|Kettering Grammar School|
|Closed||1976 (completely in 1993)|
|Age||11 to 18|
One of its early seats was a small building on Gold Street that was demolished during the 1960s "anything goes" era of town centre planning.
The final incarnation of the school was on Windmill Avenue, to the east of the town north of Wicksteed Park. Up to 1964, the school had shared a purpose-built premises on Bowling Green Road (A6003) with its girls' equivalent - Kettering High School. After the move to Windmill Avenue (A6098), the Bowling Green Road building was taken over by Kettering Borough Council as its headquarters office, a function it still performs.
In later years the Windmill Avenue buildings housed Kettering Boys School, with many of the same teachers as the Grammar School but no longer selective, and now part of the area's Comprehensive education system. It operated on two sites - a lower and upper school. The Kettering High School became Kettering School for Girls on Lewis Road (near Wicksteed Park).
The Windmill Avenue site has been occupied by Tresham College of Further and Higher Education, (Kettering Campus), since 1993. The former Grammar School buildings were knocked down in 2007 to make way for the Tresham's new block.
In the 1960s, Geoffrey Perry, head of the school Physics department experimented with using satellite signals and the Doppler effect as an aid to teaching. The activity soon grew into regular monitoring of Soviet launched satellites and expanded into an international collaboration that became known as the Kettering Group. The group was headed by Geoffrey Perry, who by then had become Head of Science Teaching. On the technical front Geoff was partnered by the head of the Chemistry department, Derek Slater - a Radio Amateur, G3FOZ.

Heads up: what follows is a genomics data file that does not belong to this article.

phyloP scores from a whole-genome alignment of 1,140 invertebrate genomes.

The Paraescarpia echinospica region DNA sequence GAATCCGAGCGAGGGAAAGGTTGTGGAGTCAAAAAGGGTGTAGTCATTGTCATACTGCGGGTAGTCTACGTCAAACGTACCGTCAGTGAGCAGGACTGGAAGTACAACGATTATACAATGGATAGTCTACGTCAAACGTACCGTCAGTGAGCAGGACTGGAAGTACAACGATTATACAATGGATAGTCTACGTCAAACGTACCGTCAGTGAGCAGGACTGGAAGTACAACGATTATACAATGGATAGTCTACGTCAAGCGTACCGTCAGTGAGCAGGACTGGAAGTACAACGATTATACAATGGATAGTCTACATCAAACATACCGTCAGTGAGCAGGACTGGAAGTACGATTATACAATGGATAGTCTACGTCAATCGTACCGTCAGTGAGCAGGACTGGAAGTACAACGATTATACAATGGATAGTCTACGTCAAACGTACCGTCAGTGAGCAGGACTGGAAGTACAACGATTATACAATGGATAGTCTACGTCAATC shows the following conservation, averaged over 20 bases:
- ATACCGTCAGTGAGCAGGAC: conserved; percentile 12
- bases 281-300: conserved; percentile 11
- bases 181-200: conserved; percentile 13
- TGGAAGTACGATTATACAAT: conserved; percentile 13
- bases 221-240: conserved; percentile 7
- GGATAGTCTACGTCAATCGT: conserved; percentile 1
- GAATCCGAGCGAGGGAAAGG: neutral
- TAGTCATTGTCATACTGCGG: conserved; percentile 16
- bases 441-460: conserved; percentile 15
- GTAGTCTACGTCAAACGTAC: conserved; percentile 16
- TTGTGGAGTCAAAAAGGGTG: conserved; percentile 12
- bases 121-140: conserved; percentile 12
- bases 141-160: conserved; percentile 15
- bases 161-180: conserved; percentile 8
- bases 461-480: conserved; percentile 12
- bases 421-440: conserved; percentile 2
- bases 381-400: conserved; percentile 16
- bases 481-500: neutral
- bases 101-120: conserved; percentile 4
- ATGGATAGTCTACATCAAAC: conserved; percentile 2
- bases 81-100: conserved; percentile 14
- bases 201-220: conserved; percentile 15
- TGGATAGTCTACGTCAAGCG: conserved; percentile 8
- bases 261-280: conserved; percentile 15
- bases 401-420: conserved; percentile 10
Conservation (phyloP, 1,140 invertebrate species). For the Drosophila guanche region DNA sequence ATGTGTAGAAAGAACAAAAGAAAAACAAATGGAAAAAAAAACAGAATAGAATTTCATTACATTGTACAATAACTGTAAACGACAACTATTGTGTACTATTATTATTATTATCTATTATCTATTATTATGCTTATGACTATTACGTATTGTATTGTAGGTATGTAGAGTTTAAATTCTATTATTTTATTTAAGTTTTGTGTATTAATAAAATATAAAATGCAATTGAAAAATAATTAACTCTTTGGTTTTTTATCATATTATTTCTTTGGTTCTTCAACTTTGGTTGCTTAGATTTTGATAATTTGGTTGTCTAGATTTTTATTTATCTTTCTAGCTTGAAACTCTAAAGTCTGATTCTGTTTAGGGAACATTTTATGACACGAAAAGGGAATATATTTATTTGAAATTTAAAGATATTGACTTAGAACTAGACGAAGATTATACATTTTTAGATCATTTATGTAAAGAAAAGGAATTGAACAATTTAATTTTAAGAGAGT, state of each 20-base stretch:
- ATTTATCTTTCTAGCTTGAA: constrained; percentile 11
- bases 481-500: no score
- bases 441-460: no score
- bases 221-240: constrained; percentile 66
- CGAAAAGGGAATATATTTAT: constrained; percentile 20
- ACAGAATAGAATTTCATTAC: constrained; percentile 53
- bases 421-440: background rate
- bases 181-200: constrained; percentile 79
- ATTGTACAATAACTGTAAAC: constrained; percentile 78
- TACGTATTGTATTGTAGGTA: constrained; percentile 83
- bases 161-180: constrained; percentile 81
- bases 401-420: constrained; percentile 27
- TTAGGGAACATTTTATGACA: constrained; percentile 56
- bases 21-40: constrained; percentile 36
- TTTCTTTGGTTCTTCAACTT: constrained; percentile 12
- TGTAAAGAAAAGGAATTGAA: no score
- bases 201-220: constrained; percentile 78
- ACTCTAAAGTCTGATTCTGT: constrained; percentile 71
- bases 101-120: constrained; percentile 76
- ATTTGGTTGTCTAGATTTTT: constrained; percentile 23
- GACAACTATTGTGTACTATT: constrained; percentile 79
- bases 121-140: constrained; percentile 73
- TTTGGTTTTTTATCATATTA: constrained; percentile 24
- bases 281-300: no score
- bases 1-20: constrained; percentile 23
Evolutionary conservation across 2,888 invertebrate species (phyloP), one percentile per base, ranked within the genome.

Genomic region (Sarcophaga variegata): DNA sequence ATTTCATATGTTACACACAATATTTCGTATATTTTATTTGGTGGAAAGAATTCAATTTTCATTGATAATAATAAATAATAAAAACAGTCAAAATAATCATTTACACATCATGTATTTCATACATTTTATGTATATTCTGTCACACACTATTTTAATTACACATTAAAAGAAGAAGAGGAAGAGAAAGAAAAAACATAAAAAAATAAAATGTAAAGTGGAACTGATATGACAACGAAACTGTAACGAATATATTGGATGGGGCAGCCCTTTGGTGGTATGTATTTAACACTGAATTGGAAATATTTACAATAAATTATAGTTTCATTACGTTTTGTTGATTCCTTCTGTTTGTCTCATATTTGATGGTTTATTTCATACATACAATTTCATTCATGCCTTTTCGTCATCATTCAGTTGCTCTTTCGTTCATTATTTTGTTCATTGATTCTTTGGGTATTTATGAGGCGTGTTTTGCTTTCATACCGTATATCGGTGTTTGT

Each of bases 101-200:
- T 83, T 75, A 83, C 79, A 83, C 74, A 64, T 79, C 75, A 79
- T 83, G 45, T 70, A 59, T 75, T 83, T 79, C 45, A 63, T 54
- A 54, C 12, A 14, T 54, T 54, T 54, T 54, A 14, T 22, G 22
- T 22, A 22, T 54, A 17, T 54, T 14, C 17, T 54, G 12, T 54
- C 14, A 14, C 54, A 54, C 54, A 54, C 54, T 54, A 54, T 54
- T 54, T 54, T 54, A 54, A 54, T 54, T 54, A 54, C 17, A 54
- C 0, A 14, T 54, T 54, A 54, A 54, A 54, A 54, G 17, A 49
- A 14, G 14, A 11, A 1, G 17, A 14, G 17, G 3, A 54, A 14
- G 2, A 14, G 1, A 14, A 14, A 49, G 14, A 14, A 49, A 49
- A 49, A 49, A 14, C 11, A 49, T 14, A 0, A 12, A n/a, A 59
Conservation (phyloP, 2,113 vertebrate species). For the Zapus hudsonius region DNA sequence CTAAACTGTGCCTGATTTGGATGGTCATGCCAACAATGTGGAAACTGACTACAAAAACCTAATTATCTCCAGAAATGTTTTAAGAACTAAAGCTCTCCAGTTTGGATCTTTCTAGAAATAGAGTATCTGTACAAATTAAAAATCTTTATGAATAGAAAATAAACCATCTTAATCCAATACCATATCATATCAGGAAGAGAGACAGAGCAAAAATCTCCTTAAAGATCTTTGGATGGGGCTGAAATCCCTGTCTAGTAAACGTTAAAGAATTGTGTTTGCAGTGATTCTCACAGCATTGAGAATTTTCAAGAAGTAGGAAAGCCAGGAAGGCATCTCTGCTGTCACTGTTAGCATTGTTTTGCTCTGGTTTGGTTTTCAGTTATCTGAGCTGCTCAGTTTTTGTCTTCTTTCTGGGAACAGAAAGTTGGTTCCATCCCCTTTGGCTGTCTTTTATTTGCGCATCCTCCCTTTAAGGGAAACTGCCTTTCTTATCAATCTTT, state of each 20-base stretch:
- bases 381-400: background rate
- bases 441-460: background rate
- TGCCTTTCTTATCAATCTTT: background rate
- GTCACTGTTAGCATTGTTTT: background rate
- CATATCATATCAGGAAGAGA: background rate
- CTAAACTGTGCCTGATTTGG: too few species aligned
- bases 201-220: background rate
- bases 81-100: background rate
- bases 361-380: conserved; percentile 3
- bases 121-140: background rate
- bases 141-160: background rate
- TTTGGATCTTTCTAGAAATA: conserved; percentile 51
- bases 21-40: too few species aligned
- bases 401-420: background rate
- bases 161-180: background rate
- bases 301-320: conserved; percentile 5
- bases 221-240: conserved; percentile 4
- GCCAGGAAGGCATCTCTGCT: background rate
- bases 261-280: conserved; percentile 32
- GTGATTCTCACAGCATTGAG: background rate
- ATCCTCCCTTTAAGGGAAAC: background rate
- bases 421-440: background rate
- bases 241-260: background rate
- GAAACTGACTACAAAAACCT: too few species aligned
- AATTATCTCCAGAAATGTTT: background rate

Work of the group involved tracking satellites with radios, and eavesdropping on communications to cosmonauts, as well as analysing orbits in an attempt to identify different subsets. In 1966, the fledgling group discovered the location of a new secret Soviet launch station in north Russia, Plesetsk, before the American military or intelligence services had released details.
In 1957 Aviation Week magazine revealed that the U.S. had been tracking Russian missile launches from advanced long-range radar units in Turkey. The article caused a furore, with President Dwight D. Eisenhower's special assistant for National Security Affairs, Robert Cutler, referring to the article as "treasonable". It turned out that the story started out with Geoffrey Perry and his students. Perry had passed along to a writer at the magazine that a radar in Turkey was doing important space intel tracking, so the writer dug deeper into the story. Unfortunately, this account is complete fiction, given that the school's first attempt at satellite tracking was in 1962, and it was not until 1964 that the Satellite Tracking Group started to publish any of its findings.
In 1966 the project went international when Swedish student Sven Grahn contacted the group with a recording of the signals from Kosmos 104. The same year it discovered Soviet launches from Plesetsk Cosmodrome, officially unacknowledged until 1983.
In 1969, a group used simple radio equipment to monitor the Apollo 11 mission and calculated its orbits. According to the group, in December 1972 a member "pick[ed] up Apollo 17 on its way to the Moon".
In 1973 the group tracked Skylab and in July 1975, the team calculated that the Soyuz - Apollo link up would take place 140 miles over Bognor Regis on 17 July 1975 and that the space craft would be traveling at five miles per second.
In May 1985, Geoffrey Perry talked about the project in the Radio 4 programme The Kettering Project. In March 1987, Channel 4 featured the Group in the programme Sputniks, Bleeps & Mr Perry.
Pictures of the school's space tracking team, originally published in The Times newspaper, would later find their way onto record covers of The Wonder Stuff for their album, Construction for the Modern Idiot.